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Liberation, France, 12/06/2007
After many electoral promises: does president Sarkozy walk the walk?...

Main points of 2 articles about president Sarkozy’s electoral campaign vs. actual foreign policy

I- Electoral campaign…

1- The night of his election, Sarkozy said:
Paris “will always be standing by oppressed people all around the world, because it’s its tradition”

2- In his electoral speeches, he said that if he was elected, France would no longer compromise on “the issues of democracy, respect of human rights and fair governance”

3- To those who reproached him to have met with president Bush, he replied that it was less shameful “than shaking hands with Putin”,
and he evoked the tens of thousands of casualties in the Chechen war:
“Our silence on the 200,000 deaths and 400,000 refugees of the war in Chechnya is unbearable”

4- Isabelle Lasserre, in conclusion of her book “L’impuissance francaise” [“French powerlessness”], a damning assessment of 10 years of catastrophic Chirac diplomacy, was full of hope:
“The new president promised a new French vision of the world”

II- …vs. reality:

After more than 6 months in power, Sarkozy seems to go back to his 2 predecessors’ realism on foreign policy matters

He does not hesitate to befriend less than recommendable regimes in the name of pragmatism and PR stunts

He is an opportunist, changing his foreign policy according to the current geopolitical situation

1- Libya: Kadhafi:

Case in point, the release of the Bulgarian nurses who had been jailed by Kadhafi’s regime:

a) Nonetheless, according to Francois Heisbourg, chairman of the International Institute for Strategic Studies (IISS) in London [and chairman of the Geneva Center for Security Policy]:
“Lots of European countries, first and foremost Great Britain, normalized their relations with Kadhafi when he renounced his weapons of mass destruction program. These relations with the Libyan dictator were the price to pay for the release of the Bulgarian nurses.”

b) Except for the European Commission, which had welcomed him in Brussels in April of 2004, Paris is the only Western capital that invited Kadhafi [who was indeed received at the Elysée palace [equivalent of the White House] on December 10]:
- Jean-David Levitte, diplomacy advisor to Sarkozy, assured the investigative parliamentary commission on the release of the Bulgarian nurses that the invitation to Kadhafi by France was not a compensation
- Philippe Douste-Blazy, ex-Foreign Affairs minister, does not agree:
he maintained that this visit was a key element in the agreement with the Libyan leader

On top of the Bulgarian nurses case, Paris has many reasons to be nice to Kadhafi;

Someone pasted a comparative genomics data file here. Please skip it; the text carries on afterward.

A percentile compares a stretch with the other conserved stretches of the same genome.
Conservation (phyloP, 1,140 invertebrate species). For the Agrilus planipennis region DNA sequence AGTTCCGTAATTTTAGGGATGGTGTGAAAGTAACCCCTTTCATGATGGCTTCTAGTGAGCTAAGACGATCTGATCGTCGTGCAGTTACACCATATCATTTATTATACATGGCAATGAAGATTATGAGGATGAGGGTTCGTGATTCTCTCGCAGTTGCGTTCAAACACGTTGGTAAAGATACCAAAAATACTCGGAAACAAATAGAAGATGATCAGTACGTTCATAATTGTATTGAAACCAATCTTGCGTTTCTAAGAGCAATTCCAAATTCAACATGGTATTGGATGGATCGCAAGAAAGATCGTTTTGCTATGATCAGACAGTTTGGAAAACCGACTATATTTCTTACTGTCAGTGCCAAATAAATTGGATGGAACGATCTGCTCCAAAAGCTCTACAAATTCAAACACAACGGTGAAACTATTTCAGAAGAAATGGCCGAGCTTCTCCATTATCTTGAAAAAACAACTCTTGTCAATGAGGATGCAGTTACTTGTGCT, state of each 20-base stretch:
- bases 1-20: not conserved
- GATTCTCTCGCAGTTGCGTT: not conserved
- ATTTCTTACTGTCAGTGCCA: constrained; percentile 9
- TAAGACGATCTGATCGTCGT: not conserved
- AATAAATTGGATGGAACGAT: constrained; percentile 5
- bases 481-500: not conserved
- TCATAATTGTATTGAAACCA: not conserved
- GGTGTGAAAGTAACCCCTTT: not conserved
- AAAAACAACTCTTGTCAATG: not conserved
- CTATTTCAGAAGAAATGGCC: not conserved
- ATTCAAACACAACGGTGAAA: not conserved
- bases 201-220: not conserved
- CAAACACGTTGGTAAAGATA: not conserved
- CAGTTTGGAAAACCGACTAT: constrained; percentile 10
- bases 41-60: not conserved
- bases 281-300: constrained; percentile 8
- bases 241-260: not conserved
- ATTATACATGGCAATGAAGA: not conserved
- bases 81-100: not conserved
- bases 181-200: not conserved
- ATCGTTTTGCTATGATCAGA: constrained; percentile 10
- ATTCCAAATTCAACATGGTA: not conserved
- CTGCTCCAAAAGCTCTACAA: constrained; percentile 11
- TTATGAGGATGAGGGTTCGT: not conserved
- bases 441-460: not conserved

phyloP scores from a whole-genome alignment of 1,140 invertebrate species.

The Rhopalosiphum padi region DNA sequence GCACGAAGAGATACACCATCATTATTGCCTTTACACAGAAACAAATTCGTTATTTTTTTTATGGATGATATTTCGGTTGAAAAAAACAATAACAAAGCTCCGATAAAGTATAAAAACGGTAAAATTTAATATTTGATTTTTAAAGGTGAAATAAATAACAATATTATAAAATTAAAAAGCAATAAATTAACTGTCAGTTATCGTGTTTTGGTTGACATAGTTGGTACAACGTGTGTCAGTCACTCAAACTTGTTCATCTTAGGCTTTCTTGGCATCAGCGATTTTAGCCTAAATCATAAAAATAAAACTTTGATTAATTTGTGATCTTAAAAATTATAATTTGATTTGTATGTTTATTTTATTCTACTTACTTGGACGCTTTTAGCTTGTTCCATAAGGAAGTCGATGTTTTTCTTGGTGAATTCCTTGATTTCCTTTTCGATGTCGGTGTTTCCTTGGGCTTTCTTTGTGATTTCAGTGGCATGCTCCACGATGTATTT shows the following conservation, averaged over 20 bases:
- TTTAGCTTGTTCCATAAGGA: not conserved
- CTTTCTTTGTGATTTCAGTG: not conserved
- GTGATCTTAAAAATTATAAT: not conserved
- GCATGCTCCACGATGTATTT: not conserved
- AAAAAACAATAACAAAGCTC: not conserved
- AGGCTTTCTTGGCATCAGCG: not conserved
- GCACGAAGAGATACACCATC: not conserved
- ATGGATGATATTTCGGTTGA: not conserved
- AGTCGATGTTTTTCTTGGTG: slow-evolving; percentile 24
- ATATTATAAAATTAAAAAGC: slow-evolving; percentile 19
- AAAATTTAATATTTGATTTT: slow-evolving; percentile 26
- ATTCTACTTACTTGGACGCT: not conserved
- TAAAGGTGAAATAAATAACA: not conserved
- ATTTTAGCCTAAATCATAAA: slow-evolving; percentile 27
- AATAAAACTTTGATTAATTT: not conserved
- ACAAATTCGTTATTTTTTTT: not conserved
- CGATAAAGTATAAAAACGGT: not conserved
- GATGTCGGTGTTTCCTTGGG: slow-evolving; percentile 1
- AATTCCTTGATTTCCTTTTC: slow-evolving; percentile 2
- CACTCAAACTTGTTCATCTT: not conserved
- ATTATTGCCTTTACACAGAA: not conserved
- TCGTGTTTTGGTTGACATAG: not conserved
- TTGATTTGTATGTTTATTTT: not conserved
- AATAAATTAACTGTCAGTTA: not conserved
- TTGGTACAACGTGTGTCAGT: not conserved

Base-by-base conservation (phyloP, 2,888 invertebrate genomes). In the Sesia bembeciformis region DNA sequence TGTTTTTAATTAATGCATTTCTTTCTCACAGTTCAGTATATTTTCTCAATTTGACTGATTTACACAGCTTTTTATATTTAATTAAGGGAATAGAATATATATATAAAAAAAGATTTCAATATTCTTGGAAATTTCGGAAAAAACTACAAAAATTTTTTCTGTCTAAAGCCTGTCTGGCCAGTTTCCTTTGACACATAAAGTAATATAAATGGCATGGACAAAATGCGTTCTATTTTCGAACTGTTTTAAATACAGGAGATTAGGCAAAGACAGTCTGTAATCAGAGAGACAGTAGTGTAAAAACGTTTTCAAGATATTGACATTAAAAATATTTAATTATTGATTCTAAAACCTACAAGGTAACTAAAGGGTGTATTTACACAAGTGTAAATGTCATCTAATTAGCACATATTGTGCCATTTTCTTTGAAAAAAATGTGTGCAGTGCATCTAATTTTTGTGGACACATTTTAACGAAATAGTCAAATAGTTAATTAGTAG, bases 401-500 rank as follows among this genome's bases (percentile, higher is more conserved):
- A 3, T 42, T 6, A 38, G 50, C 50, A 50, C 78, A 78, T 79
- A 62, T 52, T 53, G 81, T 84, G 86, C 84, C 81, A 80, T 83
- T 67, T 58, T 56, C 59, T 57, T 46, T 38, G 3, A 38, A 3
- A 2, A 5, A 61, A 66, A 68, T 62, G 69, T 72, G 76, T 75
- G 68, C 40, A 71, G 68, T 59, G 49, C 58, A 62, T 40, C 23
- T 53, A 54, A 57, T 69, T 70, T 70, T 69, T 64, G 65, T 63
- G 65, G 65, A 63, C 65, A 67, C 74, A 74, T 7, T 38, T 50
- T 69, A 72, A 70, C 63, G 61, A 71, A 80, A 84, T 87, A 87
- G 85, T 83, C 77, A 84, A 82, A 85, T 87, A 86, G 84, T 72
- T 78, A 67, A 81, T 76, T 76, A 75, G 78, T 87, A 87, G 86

Indeed, he allegedly intends to buy a dozen Rafales [fighter jets]

2- Russia: Putin:

a) Francois Heisbourg was nonetheless troubled by Sarkozy’s phone call to Putin after the victory of Putin’s party at the legislative elections on 12/02/07:
- The ballot has been denounced as “unfair” by Western governments
- “Such a phone call was unnecessary since Vladimir Putin was not even a candidate, and I am all the more surprised that, during their trip to Moscow [on october 9], Nicolas Sarkozy and Bernard Kouchner [Foreign Affairs minister] were not shy about addressing human rights”:
indeed, they met the leaders of the Memorial NGO;
and Sarkozy mentioned human rights in his speech

b) During that same trip, Sarkozy told journalists about his very positive views of Putin, “a very intelligent person, extremely well informed on current worldwide issues”;
such an enthusiasm might explain his aforementioned phone call to Putin

3- China: Hu Jintao:
- Embraces and toasts to a Franco-Chinese friendship with Hu Jintao were numerous during Sarkozy’s trip to China at the beginning of this month
- Sarkozy even introduced his mother and his son to the Chinese president
- In order to sign quietly huge economic contracts with Beijing, Sarkozy was all of a sudden very flexible regarding human rights; he thus decided that neither Rama Yade, the State Secretary for Human Rights, nor Bernard Kouchner, would come with him
- Sarkozy just merely warned the Chinese president that there was a lot of progress to be done in order to establish a “rule of law state”

4- Syria: Bashar al-Assad:
- On his father’s grave, Chirac had offered Bashar al-Assad his friendship, before declaring himself betrayed, especially after the murder of Rafik Hariri
- This did not prevent Sarkozy to engage Assad, at the time of the highest repression of dissidents, and when no less than 6 Lebanese anti-Syrian MPs have been murdered in Beirut
- Bashar approved of Sarkozy’s initiative: it enabled him to break out of his isolation;
but he gave nothing in return;
which constitutes a complete failure of French diplomacy regarding the Lebanese presidential elections: according to a diplomat “France was had”
- But what horrifies most the opponents [to Syria] is the relations between Claude Guéant [general secretary of the Elysée] and Assef Chawkat, Bashar’s brother-in-law, head of the Syrian secret service;
a relationship that allegedly started when Sarkozy was Interior Minister.

5- Venezuela: Hugo Chavez:
He was warmly received at the Elysée in November, when he was invested with a mediation mission in order to obtain the release of Franco-Colombian Ingrid Betancourt
[for more on this matter, go to the 6/22/07 issue of the Croissant:
“Hostages in Colombia and the FARC”]

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